1. I lived in Colorado for 17 years and never hiked a 14’er…or went on a hike longer than 4 miles

2. I don’t like doing anything in which the end result could be my imminent death

3. If it weren’t for moving to California, I might have never challenged myself physically as much as I have in the past 6 months

Nikki and I had made a “Things to do before we turn 30” bucket list…one of those items was to hike Half Dome in Yosemite. Up until two weekends ago we had never gone to Yosemite Valley, I had only seen Half Dome in photos and hadn’t bothered looking into what all it took to hike from Yosemite Valley to the top of Half Dome. I guess I imagined it to be like a normal hike but with some technical aspects. Viewing Half Dome for the first time immediately changed my view of its difficulty (watching an instructional ‘scare tactics’ video produced by Yosemite did the trick to F with me).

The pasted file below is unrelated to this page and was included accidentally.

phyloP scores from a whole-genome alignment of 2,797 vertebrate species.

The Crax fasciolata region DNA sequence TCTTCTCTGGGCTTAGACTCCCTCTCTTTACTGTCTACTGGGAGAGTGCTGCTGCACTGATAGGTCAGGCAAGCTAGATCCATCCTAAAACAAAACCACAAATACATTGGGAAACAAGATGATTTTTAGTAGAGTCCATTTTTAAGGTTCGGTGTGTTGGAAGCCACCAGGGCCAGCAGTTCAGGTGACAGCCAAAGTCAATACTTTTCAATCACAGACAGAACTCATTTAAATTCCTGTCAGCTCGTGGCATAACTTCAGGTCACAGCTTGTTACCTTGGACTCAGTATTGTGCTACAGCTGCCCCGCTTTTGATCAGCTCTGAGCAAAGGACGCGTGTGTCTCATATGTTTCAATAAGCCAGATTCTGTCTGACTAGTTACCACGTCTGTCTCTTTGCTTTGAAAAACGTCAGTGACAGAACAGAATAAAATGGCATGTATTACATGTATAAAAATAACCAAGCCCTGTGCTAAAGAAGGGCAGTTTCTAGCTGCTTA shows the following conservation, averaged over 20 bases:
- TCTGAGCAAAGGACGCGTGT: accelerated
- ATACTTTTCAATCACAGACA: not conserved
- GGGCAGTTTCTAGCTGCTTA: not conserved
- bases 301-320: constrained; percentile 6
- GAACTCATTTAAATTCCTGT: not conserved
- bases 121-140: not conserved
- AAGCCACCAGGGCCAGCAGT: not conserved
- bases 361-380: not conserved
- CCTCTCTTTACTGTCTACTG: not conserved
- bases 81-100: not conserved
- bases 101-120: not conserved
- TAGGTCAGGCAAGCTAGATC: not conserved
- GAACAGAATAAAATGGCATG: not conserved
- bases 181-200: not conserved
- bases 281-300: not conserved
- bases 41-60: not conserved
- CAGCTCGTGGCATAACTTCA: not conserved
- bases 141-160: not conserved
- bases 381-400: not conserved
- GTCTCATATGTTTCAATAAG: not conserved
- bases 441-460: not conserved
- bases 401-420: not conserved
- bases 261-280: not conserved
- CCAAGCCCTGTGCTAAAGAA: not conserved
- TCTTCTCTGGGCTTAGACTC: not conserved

I did my due diligence the night before and purchased new trail running shoes (needed more grip, worked great), batteries and energy gels (love energy gels). Our group (Steve Borland, Josh Phanco, Mike Rizzotti and two of Mike’s friends) departed at 4am day of and got to the trailhead by 6:15am. We understood that the trip would be 14-16 miles and take 10-12 hours. Hiking up the Mist Trail on the way up was excellent. Climbing right next to Vernal Falls and Nevada Falls provided a great start to the hike, albeit steep.

We all powered through the flat hike through Little Yosemite Valley and up to the shoulder of Half Dome. Straight up the shoulder was the “hardest part of the hike.” Switchbacks carved into the granite was the last hurdle before the cables and Half Dome. Coming to grips with personal mortality, Steve and I went right to the cables, put our gloves on and said “What the (Heck).” I didn’t look anywhere but the rock right in front of me and after only 10/15 minutes made it to the top for lunch, brotherhood and some of the best views I have ever experienced. After an hour at the top we made out way down…coming down ended up being much easier than I thought but being on “flat ground” was still a huge relief.